Packaging Innovation
Using diamond dust in pharmaceutical packaging
October 5, 2015

Diamonds are pharmaceutical packaging’s best friend

Counterfeiting is a worldwide problem. Not only does it damage the reputation of all kinds of brands and businesses while stealing a big chunk out of their revenue, it also poses a serious threat to the safety of consumers. This is particularly true in the pharmaceutical industry. According to the World Health Organization, the number of counterfeit drugs in circulation is on the rise, accounting for $431 billion in sales in the last few years. Vice President of Pfizer Hugh Donnelly even claims that more tablets are counterfeited than stolen. Hoping to eliminate the counterfeiting crisis, the pharmaceutical industry turns to packaging design

Staying ahead of the counterfeiting game

While counterfeit protection technologies such as serialization, color-coding and imprinting methods used to be the bees knees, today’s counterfeiters have caught up with those technologies and can easily replicate them. In a bid to stay ahead of the counterfeiting game, researchers are now exploring the use of adding diamond dust to drugs and packaging materials as an authentication tool for pharmaceutical companies.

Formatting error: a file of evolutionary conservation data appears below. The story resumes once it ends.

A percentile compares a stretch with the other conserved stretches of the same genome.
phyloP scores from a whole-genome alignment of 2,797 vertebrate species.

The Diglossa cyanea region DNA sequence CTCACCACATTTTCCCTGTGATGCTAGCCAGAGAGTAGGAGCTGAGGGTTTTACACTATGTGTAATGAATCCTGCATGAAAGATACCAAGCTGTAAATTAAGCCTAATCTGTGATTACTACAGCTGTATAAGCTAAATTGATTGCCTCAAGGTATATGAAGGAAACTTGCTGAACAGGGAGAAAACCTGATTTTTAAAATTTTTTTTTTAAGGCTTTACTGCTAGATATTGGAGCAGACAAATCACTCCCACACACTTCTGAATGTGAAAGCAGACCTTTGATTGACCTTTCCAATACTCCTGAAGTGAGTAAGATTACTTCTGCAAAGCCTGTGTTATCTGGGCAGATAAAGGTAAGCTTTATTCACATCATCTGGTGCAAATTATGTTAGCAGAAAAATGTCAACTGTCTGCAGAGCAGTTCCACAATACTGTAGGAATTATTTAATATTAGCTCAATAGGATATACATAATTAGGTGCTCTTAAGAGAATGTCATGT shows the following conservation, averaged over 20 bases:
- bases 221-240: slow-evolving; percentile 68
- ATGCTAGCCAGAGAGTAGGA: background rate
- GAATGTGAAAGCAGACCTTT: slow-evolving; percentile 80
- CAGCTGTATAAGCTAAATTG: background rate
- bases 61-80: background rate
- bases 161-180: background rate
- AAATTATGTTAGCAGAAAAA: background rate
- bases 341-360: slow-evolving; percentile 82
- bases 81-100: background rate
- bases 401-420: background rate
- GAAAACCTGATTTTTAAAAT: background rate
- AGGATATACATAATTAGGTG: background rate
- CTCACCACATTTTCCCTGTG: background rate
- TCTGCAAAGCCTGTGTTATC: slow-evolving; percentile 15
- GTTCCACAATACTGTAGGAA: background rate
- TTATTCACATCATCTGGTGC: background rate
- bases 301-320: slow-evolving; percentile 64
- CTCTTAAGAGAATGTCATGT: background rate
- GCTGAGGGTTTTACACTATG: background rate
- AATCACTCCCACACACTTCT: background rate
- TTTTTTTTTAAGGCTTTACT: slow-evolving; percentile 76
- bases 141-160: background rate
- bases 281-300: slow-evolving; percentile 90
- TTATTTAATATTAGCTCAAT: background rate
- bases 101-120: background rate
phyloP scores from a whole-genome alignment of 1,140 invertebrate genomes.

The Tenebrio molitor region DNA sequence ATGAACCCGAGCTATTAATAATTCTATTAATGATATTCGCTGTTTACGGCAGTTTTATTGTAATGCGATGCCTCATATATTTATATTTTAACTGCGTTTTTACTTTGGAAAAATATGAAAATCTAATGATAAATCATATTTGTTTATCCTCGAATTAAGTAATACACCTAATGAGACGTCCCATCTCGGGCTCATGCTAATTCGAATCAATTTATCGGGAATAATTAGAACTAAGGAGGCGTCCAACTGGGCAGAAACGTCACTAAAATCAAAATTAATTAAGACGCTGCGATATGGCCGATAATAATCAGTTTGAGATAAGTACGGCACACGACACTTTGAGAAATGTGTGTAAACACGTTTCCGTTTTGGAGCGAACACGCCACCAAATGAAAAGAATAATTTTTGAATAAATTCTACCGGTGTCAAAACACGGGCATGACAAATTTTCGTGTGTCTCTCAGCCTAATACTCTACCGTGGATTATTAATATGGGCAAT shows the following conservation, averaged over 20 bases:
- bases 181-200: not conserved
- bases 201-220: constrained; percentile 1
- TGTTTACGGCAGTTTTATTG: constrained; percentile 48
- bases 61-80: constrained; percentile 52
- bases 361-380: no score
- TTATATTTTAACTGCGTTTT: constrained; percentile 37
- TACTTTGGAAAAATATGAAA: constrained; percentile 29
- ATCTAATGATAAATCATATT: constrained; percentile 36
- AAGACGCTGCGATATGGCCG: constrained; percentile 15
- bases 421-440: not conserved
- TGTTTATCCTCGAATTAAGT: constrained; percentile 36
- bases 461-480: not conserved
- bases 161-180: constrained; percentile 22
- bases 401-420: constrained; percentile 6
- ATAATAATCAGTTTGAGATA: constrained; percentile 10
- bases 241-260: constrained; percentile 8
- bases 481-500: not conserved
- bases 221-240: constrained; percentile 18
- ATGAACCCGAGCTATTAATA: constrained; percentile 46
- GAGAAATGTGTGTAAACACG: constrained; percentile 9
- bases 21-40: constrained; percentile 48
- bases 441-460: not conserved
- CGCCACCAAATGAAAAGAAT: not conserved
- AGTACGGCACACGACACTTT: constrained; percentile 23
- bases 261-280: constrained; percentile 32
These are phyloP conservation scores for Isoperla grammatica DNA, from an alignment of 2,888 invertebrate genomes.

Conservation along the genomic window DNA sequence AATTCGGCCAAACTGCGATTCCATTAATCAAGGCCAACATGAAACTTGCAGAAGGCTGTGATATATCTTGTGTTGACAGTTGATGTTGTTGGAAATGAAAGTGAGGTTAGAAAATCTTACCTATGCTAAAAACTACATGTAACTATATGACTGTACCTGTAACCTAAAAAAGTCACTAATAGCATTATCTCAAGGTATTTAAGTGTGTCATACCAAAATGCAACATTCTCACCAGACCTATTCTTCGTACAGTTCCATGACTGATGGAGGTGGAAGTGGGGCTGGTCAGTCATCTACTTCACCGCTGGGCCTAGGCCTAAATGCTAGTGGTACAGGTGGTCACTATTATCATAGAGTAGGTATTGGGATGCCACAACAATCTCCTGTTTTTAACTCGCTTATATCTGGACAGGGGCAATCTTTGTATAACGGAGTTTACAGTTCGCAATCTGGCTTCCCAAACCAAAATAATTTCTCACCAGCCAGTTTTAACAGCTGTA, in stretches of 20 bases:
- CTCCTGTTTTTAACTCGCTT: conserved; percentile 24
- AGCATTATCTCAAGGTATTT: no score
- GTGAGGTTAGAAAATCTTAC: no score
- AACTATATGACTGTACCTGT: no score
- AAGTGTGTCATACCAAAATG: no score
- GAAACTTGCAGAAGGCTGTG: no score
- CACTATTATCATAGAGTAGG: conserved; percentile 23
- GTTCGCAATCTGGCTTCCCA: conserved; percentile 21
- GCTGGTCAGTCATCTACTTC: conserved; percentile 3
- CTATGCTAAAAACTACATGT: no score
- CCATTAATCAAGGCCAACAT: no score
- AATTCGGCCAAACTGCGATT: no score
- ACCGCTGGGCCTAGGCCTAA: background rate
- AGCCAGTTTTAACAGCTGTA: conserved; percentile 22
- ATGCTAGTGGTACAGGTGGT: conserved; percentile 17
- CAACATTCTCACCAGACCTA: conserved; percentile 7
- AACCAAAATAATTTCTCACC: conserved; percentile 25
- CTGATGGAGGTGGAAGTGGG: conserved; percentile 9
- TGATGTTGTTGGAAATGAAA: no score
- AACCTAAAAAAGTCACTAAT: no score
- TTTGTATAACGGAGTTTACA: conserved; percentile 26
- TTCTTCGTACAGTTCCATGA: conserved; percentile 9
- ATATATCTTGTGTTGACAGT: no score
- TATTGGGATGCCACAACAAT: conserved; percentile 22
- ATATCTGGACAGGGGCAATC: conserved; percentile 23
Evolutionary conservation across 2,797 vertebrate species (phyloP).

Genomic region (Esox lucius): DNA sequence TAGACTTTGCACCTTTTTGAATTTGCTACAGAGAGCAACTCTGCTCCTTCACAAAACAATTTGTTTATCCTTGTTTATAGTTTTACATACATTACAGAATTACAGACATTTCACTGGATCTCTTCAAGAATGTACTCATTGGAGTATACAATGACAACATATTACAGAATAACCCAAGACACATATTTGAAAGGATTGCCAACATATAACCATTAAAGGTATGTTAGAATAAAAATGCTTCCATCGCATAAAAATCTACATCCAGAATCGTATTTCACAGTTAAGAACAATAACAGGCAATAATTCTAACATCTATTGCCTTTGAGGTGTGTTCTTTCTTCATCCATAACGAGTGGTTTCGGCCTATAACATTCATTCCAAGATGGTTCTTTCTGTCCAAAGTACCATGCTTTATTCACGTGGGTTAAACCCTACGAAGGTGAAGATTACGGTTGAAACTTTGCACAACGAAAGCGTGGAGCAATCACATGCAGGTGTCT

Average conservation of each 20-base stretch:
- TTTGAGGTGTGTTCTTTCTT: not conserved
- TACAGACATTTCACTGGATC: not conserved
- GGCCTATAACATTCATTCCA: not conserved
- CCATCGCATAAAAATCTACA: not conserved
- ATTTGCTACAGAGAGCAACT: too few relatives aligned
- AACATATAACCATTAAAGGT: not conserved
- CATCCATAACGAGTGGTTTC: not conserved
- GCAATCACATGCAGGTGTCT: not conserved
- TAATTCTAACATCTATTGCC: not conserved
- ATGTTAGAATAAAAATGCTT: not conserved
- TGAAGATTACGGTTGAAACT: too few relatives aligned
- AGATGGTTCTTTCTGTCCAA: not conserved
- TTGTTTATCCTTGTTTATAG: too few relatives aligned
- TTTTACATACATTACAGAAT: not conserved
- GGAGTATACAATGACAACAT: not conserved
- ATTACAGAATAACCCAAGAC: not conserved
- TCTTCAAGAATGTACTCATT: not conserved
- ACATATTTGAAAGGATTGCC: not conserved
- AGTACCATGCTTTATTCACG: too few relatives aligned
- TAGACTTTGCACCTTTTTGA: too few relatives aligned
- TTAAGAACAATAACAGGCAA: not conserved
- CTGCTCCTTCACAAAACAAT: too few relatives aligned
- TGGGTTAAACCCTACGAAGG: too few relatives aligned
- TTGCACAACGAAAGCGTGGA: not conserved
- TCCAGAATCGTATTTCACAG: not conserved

Pharmaceutical packaging with a sparkle

Since diamonds consist of carbon, diamond dust can be added to drugs without posing a threat to the consumer’s health – and it can be added to labels and other packaging materials just as easily. A small amount of diamond dust is mixed into the ink without affecting the ink’s color or consistency. The labels and packaging materials are then printed as usual – no specialized equipment or additional artwork required.

Different wavelengths

So how does this avant-garde authentication process work? It’s actually ingeniously simple: when drugs or packaging containing diamond dust are exposed to certain light waves, the diamond dust emits a unique spectral signature that is impossible to duplicate. Even the slightest trace of diamond dust causes the spectral signature to occur, making it possible for a specially designed scanner to verify the authenticity of the drug in a heartbeat.